Illinois Natural History Survey - University of Illinois

Rootworm Problems in First-year Corn: an Update

Western and northern corn rootworms are the most serious insect pests of corn grown after corn in the Midwest. Both species have a single generation per year. The adult beetles are present in cornfields from July through frost. They feed on corn pollen, silks, immature kernels, and foliage. From late July through September, egg laying occurs primarily in cornfields; few eggs are normally laid in other crops. The eggs remain in the soil until the following spring, when egg hatching begins in late May and early June. The larvae can survive only on the roots of corn and on the roots of a limited number of grasses. This larval feeding may reduce the amount of water and nutrients supplied to the developing corn plants. Extensive root damage makes plants more susceptible to lodging (plant lean- over or elbow). Larval feeding may also facilitate infection by root and stalk rot fungi, resulting in further damage. Yield losses also result from difficulty in harvesting lodged corn.

For many years, the practice of growing corn in rotation with soybeans, wheat, oats, or alfalfa provided excellent control of corn rootworms because their eggs are laid almost exclusively in cornfields, and larvae must feed on corn roots the following season to complete their life cycle. Unfortunately, western corn rootworm injury to first-year corn following soybeans has been increasing in severity for several years in east-central Illinois. Use of pyrethroid insecticides, primarily permethrin for corn earworm control in seed corn production fields, was initially suspected in the early outbreaks of 1987-1992. It was thought that these insecticides repelled adult western corn rootworm beetles from treated seed cornfields to nearby soybean fields where they laid their eggs. In 1993, 1994, and especially in 1995, the problems became increasingly more frequent and severe and included many fields of commercial corn that were not near cornfields treated with pyrethroid insecticides the preceding year.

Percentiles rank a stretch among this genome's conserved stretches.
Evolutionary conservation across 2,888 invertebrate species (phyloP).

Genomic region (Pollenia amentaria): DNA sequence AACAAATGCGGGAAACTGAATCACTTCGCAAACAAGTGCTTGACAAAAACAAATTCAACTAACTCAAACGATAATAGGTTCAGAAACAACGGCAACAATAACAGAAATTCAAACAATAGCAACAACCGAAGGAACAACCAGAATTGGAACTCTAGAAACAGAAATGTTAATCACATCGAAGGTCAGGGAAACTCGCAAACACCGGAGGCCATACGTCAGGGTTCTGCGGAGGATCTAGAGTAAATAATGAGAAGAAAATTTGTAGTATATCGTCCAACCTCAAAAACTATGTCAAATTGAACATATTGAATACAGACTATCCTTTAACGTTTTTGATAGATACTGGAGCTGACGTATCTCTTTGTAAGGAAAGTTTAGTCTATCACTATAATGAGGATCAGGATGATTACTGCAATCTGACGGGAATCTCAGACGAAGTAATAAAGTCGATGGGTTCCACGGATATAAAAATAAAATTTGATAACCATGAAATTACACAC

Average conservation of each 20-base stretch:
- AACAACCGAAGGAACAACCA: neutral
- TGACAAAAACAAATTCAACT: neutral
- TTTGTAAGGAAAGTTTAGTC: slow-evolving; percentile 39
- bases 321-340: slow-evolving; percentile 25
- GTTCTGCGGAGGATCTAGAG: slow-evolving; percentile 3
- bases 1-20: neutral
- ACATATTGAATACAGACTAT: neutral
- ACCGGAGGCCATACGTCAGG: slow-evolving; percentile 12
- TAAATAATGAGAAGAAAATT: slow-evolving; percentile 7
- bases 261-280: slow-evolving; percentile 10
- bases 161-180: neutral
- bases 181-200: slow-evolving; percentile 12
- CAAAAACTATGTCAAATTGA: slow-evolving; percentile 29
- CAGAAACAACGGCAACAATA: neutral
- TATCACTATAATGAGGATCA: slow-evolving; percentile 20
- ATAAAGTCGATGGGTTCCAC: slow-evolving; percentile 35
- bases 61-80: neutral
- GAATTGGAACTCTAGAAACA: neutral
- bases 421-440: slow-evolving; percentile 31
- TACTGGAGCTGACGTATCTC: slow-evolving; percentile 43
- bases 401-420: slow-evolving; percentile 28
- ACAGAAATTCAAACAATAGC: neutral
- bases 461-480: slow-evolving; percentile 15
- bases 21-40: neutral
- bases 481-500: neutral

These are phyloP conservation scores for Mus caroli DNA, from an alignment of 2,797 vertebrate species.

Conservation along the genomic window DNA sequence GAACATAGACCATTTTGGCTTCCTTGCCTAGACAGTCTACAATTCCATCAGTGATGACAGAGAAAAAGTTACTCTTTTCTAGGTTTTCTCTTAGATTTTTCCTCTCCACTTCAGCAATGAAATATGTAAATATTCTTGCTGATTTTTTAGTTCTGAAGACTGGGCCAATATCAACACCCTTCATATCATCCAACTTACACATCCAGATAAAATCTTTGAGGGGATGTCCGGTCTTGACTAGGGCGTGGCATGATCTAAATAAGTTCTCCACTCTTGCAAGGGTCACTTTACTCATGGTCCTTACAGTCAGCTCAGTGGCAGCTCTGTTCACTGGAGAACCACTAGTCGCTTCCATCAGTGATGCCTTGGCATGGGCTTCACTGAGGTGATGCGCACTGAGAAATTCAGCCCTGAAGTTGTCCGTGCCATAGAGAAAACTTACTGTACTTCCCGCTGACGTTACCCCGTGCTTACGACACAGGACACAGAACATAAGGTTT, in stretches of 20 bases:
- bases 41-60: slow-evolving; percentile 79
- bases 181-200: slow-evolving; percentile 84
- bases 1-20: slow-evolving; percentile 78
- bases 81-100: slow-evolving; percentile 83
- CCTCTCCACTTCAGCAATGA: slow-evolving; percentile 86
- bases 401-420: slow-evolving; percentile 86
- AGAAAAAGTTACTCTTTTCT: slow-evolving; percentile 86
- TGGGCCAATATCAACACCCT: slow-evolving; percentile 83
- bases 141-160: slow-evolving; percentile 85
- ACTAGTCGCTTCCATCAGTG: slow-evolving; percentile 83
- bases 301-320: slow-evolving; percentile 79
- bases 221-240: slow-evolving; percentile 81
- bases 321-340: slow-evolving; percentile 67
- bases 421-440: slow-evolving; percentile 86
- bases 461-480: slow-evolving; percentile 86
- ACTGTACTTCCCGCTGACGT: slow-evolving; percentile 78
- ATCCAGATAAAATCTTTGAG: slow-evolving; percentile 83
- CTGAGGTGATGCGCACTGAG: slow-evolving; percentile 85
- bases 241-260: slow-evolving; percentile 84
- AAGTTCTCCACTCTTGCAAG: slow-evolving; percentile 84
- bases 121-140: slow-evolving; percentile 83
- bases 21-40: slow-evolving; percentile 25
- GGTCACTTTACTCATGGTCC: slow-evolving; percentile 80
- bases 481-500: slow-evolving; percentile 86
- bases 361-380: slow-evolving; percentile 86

Rootworm larvae collected in four east-central Illinois damaged cornfields in July 1995 and reared to the adult stage were all the western species, as were all beetles captured with emergence cages placed in two affected fields. Eggs from female western corn rootworm beetles captured in problem areas have not shown evidence of the prolonged diapause trait, that is, eggs hatch in a normal fashion after a single winter. Soil samples taken in October 1995 from three soybean fields that were adjacent to injured cornfields revealed that significant western corn rootworm egg laying was taking place. No viable eggs were present in earlier soil samples taken in mid-July. This confirms our belief that the problem is being caused by eggs that are laid in soybean fields rather than eggs that prolong their diapause for more than one winter.

Large cage studies with western corn rootworm beetles from problem fields in Saunemin, Illinois, and beetles from nonproblem areas in Mead, Nebraska, were conducted in a greenhouse during the summer of 1995. The beetles from Mead were used because of the heavy concentration of continuous corn in that area. If differences in egg-laying behavior were to be evident, we reasoned that these two population extremes would be good choices for this test. When given a choice between mature corn and soybean plants, western corn rootworm beetles from Illinois laid a significantly greater percentage of their eggs in the soil of the soybean plants than beetles from Nebraska.